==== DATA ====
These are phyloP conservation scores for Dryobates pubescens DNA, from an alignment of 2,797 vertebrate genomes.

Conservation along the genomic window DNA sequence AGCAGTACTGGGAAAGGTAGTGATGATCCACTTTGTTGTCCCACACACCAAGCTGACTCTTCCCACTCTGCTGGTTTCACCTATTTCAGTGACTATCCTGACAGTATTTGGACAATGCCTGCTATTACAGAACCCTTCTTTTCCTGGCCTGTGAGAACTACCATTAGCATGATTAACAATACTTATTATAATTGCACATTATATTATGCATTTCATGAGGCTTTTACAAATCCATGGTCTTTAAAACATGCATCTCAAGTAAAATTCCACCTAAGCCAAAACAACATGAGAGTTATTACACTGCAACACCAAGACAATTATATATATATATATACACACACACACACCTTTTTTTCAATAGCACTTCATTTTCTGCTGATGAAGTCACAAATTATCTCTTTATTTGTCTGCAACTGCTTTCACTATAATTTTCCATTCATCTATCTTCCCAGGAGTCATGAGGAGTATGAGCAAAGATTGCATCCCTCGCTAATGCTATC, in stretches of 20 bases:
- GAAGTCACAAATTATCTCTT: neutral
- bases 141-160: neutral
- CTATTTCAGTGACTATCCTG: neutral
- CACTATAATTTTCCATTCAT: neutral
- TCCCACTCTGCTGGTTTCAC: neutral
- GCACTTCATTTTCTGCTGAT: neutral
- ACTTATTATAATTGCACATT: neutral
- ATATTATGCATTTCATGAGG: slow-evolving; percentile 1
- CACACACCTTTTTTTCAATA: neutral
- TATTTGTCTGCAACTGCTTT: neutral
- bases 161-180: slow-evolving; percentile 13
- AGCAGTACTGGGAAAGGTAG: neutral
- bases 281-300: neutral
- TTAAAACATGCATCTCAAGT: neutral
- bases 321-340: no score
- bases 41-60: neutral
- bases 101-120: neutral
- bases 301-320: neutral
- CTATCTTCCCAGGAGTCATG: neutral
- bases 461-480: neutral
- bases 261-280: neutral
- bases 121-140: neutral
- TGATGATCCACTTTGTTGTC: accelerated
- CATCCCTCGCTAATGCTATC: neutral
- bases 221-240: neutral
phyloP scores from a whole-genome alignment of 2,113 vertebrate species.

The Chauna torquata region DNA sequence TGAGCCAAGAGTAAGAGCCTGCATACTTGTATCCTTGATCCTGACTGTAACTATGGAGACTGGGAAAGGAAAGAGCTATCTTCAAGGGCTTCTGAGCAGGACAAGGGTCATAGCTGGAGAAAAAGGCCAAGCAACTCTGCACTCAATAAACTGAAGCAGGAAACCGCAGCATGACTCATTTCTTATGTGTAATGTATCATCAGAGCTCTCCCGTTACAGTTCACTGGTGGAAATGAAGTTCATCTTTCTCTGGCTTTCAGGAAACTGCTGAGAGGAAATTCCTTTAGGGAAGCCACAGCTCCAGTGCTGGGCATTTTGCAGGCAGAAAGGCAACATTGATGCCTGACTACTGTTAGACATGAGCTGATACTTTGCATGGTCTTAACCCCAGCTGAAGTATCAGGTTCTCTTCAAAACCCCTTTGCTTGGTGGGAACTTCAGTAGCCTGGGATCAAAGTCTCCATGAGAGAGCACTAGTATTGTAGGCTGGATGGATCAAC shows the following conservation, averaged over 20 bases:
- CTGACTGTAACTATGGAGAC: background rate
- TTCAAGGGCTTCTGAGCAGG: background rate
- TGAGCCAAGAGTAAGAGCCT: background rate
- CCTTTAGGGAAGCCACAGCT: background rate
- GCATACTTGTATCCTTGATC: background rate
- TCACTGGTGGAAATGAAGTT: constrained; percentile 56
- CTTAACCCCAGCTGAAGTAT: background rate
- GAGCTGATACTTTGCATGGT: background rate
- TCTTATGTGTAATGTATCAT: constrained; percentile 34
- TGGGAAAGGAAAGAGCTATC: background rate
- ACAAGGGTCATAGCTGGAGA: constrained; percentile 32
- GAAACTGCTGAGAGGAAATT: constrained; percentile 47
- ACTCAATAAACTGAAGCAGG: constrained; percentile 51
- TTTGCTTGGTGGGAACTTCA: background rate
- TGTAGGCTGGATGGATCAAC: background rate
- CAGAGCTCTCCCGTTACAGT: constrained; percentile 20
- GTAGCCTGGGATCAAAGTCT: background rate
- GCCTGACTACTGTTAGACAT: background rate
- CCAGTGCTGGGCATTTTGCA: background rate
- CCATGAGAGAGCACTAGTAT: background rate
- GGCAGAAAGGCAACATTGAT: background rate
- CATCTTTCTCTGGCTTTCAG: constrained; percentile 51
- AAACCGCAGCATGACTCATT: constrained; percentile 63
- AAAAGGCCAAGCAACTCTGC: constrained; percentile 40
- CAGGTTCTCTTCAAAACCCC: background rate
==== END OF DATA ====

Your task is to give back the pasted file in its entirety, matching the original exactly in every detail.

These are phyloP conservation scores for Dryobates pubescens DNA, from an alignment of 2,797 vertebrate genomes.

Conservation along the genomic window DNA sequence AGCAGTACTGGGAAAGGTAGTGATGATCCACTTTGTTGTCCCACACACCAAGCTGACTCTTCCCACTCTGCTGGTTTCACCTATTTCAGTGACTATCCTGACAGTATTTGGACAATGCCTGCTATTACAGAACCCTTCTTTTCCTGGCCTGTGAGAACTACCATTAGCATGATTAACAATACTTATTATAATTGCACATTATATTATGCATTTCATGAGGCTTTTACAAATCCATGGTCTTTAAAACATGCATCTCAAGTAAAATTCCACCTAAGCCAAAACAACATGAGAGTTATTACACTGCAACACCAAGACAATTATATATATATATATACACACACACACACCTTTTTTTCAATAGCACTTCATTTTCTGCTGATGAAGTCACAAATTATCTCTTTATTTGTCTGCAACTGCTTTCACTATAATTTTCCATTCATCTATCTTCCCAGGAGTCATGAGGAGTATGAGCAAAGATTGCATCCCTCGCTAATGCTATC, in stretches of 20 bases:
- GAAGTCACAAATTATCTCTT: neutral
- bases 141-160: neutral
- CTATTTCAGTGACTATCCTG: neutral
- CACTATAATTTTCCATTCAT: neutral
- TCCCACTCTGCTGGTTTCAC: neutral
- GCACTTCATTTTCTGCTGAT: neutral
- ACTTATTATAATTGCACATT: neutral
- ATATTATGCATTTCATGAGG: slow-evolving; percentile 1
- CACACACCTTTTTTTCAATA: neutral
- TATTTGTCTGCAACTGCTTT: neutral
- bases 161-180: slow-evolving; percentile 13
- AGCAGTACTGGGAAAGGTAG: neutral
- bases 281-300: neutral
- TTAAAACATGCATCTCAAGT: neutral
- bases 321-340: no score
- bases 41-60: neutral
- bases 101-120: neutral
- bases 301-320: neutral
- CTATCTTCCCAGGAGTCATG: neutral
- bases 461-480: neutral
- bases 261-280: neutral
- bases 121-140: neutral
- TGATGATCCACTTTGTTGTC: accelerated
- CATCCCTCGCTAATGCTATC: neutral
- bases 221-240: neutral
phyloP scores from a whole-genome alignment of 2,113 vertebrate species.

The Chauna torquata region DNA sequence TGAGCCAAGAGTAAGAGCCTGCATACTTGTATCCTTGATCCTGACTGTAACTATGGAGACTGGGAAAGGAAAGAGCTATCTTCAAGGGCTTCTGAGCAGGACAAGGGTCATAGCTGGAGAAAAAGGCCAAGCAACTCTGCACTCAATAAACTGAAGCAGGAAACCGCAGCATGACTCATTTCTTATGTGTAATGTATCATCAGAGCTCTCCCGTTACAGTTCACTGGTGGAAATGAAGTTCATCTTTCTCTGGCTTTCAGGAAACTGCTGAGAGGAAATTCCTTTAGGGAAGCCACAGCTCCAGTGCTGGGCATTTTGCAGGCAGAAAGGCAACATTGATGCCTGACTACTGTTAGACATGAGCTGATACTTTGCATGGTCTTAACCCCAGCTGAAGTATCAGGTTCTCTTCAAAACCCCTTTGCTTGGTGGGAACTTCAGTAGCCTGGGATCAAAGTCTCCATGAGAGAGCACTAGTATTGTAGGCTGGATGGATCAAC shows the following conservation, averaged over 20 bases:
- CTGACTGTAACTATGGAGAC: background rate
- TTCAAGGGCTTCTGAGCAGG: background rate
- TGAGCCAAGAGTAAGAGCCT: background rate
- CCTTTAGGGAAGCCACAGCT: background rate
- GCATACTTGTATCCTTGATC: background rate
- TCACTGGTGGAAATGAAGTT: constrained; percentile 56
- CTTAACCCCAGCTGAAGTAT: background rate
- GAGCTGATACTTTGCATGGT: background rate
- TCTTATGTGTAATGTATCAT: constrained; percentile 34
- TGGGAAAGGAAAGAGCTATC: background rate
- ACAAGGGTCATAGCTGGAGA: constrained; percentile 32
- GAAACTGCTGAGAGGAAATT: constrained; percentile 47
- ACTCAATAAACTGAAGCAGG: constrained; percentile 51
- TTTGCTTGGTGGGAACTTCA: background rate
- TGTAGGCTGGATGGATCAAC: background rate
- CAGAGCTCTCCCGTTACAGT: constrained; percentile 20
- GTAGCCTGGGATCAAAGTCT: background rate
- GCCTGACTACTGTTAGACAT: background rate
- CCAGTGCTGGGCATTTTGCA: background rate
- CCATGAGAGAGCACTAGTAT: background rate
- GGCAGAAAGGCAACATTGAT: background rate
- CATCTTTCTCTGGCTTTCAG: constrained; percentile 51
- AAACCGCAGCATGACTCATT: constrained; percentile 63
- AAAAGGCCAAGCAACTCTGC: constrained; percentile 40
- CAGGTTCTCTTCAAAACCCC: background rate